Animal Mutations

Contest Info

  • Started: 9/14/2005 06:05
  • Ended: 9/16/2005 06:05
  • Level: advanced
  • Entries: 17
  • Jackpot:
  • FN Advanced 1st Place $5
  • FN Advanced 2nd Place $3
  • FN Advanced 3rd Place $2
Animal Mutations
Contest Directions: What mutations will all mercury poisoning have on subsequent generations of animal life? Create images of what wild animals (any type) will look like after years of mutation from Mercury exposure.

Contest Info

    • Started: 9/14/2005 06:05
    • Ended: 9/16/2005 06:05
    • Level: advanced
    • Entries: 17
    • Jackpot:
    • FN Advanced 1st Place $5
    • FN Advanced 2nd Place $3
    • FN Advanced 3rd Place $2
17 pictures
  • Predator

    Predator
  • scary eagle

    scary eagle
  • Dork fish

    Dork fish
  • Frog

    Frog
  • Giraffe

    Giraffe
  • Mercury Snake

    Mercury Snake
  • American Egg

    American Egg
  • Mercury Thermometer Frog

    Mercury Thermometer Frog
  • Energizer Bunny

    Energizer Bunny
  • Snapping Turtle

    Snapping Turtle
17 image entries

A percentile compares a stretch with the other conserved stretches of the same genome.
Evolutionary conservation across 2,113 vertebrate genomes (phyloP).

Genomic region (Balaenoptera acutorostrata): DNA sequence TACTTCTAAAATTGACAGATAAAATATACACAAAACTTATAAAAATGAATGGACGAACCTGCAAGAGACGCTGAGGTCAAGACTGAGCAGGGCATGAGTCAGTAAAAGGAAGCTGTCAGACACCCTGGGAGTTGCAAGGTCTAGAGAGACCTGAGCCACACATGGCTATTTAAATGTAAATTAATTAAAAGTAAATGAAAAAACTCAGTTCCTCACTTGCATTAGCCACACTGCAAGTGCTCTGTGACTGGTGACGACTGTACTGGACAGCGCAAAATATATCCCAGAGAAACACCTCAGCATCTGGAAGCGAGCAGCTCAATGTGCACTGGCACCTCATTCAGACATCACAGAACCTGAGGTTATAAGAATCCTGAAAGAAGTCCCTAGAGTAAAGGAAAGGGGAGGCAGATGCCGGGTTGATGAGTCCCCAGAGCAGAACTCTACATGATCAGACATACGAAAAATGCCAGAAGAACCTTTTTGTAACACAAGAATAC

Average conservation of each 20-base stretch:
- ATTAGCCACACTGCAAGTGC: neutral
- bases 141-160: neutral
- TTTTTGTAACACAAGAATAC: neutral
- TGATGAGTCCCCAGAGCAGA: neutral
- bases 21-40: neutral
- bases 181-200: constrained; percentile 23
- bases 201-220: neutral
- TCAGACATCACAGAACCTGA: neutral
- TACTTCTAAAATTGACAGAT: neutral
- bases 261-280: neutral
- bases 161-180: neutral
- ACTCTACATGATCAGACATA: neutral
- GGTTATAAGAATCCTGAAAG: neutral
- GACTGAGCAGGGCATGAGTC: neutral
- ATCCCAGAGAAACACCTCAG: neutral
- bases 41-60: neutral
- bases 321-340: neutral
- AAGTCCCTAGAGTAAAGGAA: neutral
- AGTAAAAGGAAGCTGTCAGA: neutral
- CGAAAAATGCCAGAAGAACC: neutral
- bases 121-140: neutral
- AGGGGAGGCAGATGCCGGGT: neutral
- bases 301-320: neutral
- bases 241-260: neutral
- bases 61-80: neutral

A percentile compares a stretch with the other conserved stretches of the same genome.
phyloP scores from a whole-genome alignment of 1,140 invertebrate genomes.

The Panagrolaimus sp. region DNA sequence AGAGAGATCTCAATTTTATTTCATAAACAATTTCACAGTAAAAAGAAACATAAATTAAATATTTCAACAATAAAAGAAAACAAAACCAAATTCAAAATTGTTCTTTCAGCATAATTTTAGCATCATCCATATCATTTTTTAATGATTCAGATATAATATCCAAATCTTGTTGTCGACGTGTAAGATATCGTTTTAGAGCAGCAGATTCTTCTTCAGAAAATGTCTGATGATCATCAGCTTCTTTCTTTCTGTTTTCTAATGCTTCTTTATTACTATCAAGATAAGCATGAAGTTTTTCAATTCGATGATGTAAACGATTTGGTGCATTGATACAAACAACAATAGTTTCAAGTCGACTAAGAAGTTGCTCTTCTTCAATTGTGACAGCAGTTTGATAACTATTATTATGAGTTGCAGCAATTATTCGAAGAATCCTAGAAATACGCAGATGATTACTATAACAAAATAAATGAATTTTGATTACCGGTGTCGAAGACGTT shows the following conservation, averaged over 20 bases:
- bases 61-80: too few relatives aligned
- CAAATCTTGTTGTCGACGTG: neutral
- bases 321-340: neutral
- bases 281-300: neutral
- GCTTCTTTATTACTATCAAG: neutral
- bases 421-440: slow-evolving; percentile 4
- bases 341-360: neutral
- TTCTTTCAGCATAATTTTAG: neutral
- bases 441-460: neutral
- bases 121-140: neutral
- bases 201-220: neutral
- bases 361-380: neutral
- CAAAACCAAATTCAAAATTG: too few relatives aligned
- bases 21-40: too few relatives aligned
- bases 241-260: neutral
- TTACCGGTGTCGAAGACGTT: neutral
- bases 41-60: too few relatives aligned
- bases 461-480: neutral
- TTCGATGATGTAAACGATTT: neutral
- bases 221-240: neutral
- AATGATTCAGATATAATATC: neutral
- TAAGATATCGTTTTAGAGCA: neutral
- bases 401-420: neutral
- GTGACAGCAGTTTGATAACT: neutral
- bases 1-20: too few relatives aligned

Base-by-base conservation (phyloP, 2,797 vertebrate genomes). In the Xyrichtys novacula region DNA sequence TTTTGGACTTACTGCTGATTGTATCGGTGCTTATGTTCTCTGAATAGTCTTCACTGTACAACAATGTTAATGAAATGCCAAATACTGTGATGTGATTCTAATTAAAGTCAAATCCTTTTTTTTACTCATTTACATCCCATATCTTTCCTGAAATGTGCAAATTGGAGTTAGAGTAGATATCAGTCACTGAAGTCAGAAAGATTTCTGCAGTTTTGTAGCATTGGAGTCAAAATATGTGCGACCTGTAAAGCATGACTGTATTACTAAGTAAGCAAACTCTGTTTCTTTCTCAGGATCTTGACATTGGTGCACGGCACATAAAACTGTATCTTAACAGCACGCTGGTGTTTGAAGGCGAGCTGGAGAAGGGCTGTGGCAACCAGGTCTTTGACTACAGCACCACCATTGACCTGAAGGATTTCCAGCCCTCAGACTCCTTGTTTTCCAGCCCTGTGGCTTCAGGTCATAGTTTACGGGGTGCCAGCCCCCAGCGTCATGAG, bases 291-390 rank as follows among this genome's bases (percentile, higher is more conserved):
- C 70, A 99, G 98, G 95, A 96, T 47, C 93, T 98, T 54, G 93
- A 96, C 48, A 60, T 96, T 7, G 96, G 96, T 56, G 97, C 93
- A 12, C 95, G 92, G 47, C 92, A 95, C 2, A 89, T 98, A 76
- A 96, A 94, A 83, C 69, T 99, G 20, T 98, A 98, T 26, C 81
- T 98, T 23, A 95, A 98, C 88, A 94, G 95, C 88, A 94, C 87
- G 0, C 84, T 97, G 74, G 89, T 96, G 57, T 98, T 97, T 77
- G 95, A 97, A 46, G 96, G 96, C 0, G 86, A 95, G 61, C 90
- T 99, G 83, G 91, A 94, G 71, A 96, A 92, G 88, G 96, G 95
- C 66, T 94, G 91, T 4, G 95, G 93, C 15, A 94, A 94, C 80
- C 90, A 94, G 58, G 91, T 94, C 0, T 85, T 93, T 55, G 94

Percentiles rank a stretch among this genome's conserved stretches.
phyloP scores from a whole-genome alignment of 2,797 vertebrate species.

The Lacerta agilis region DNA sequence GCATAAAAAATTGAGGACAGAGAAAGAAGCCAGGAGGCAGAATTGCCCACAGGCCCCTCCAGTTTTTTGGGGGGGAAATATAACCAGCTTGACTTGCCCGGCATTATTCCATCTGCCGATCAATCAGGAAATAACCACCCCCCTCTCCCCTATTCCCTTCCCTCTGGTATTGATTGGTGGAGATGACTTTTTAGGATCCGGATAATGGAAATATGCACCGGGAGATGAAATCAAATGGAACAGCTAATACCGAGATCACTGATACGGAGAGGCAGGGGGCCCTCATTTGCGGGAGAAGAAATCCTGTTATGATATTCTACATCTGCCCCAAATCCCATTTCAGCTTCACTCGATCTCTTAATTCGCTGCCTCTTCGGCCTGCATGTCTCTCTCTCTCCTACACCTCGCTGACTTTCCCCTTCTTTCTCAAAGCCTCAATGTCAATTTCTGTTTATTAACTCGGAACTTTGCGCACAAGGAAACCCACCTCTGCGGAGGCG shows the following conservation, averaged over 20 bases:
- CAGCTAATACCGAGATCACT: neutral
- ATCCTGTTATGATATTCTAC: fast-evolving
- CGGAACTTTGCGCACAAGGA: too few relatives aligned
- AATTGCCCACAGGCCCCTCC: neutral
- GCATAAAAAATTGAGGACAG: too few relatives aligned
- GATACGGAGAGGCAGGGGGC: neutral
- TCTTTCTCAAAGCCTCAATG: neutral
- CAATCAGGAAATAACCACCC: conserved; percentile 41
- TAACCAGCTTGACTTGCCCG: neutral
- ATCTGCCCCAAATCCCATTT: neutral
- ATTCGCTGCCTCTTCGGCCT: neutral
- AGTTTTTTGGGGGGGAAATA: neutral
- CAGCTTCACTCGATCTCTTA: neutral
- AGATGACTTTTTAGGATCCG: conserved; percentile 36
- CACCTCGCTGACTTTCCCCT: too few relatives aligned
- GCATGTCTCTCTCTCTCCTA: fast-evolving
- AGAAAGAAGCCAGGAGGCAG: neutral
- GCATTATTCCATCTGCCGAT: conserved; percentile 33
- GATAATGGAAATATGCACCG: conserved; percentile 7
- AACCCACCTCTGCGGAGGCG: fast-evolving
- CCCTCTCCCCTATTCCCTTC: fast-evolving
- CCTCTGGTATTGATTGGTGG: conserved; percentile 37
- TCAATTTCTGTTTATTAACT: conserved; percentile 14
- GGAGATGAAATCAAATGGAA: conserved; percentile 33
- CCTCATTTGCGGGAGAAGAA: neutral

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This contest is fueled by the following news: Classification of mutations: According to varied criteria, several classifications of mutations exist. Muller suggested to divide mutations according to the nature of changes in the functioning of genes into hypomorphic (the changed alleles operate in the same direction as wild type alleles; synthesized only less protein product), amorphous (the mutation looks at the full loss of gene, for example, the mutation white in Drosophila), antimorphic (the mutant feature changes; for example, color of the grain of corn changes from purple into brown) and neomorphic. The more formal classifications, based on the nature of the structural changes of individual genes, chromosomes and genomes as a whole is accepted in modern educational literature. The following types of mutations are distinguished within the frameworks of this classification: * Gene or point (the change of the molecular structure of the genes, occurring due to the replacement, insertion or deletion of nucleotides); * Chromosomal (the structural changes of chromosomes, appearing due to the translocation or deletion of chromosomes, significant on the extension of parts); * Genome (changes in the numbers of chromosomes). Mutagenesis – incorporating changes in the nucleotide sequence of DNA (mutations). Two types of mutagenesis are: Natural (spontaneous) and artificial (induced) mutagenesis. Natural or spontaneous mutagenesis occurs due to the influence of mutagenic factors of the environment such as UV radiation and chemical mutagens on the genetic material of living organisms. Artificial mutagenesis is widely used for studying proteins and improving their properties (directional evolution). Changes with a specific probability are incorporated into the DNA sequence using the non-directional mutagenesis method. Various chemical and physical influences - mutagen substances, UV and radiation can be mutagenic factors (mutagens). Screening and selection on those, which satisfy the mutagenesis purpose, are done after obtaining mutant organisms. Non-directional mutagenesis is more labor-consuming and carrying it out is justified if the effective mutant screening system is developed. Changes are incorporated in the DNA in much earlier known sites in directional (site-specific) mutagenesis. For this purpose, to carry out synthesis of the short single-stranded molecules of DNA (primers), complementary target DNA except the mutation place. The uridine matrix i.e. is the same molecule in which the remains of thymine are replaced with uracil, is obtained for bacterial plasmids (extra chromosomal circular DNA). The primer is annealed on a matrix and the completion of it into vitro with the help of polymerases up to circular DNA, complementary uridine matrix. Bacterial cells are transformed by two-stranded hybrid DNA and uridine matrix inside the cells is broken into foreign and the second strand is completed on the mutant single-stranded circular DNA. The efficiency of such mutagenesis methods is less than 100%. PCR allows in carrying out site-directed mutagenesis with the use of a pair of primers, carrying mutation and also random mutagenesis. In the last case, mistakes in the DNA sequence are incorporated by polymerase in conditions lowering its specificity. Mutation in the news: Recently, a southwestern Indiana farmer found a sick bald eagle that subsequently tested positive for mercury poisoning. State wildlife officials state that it remains unclear if the bird was poisoned by eating contaminated fish caught in an Indiana waterway. One environmental watchdog organization stated that the state ranks fourth national in mercury emissions from coal-fired power plants, the contamination ultimately ending up in the food chain. Catherine Bowe of the National Wildlife Federation stated that the eagle should send a strong message to people in regard to environmental contamination.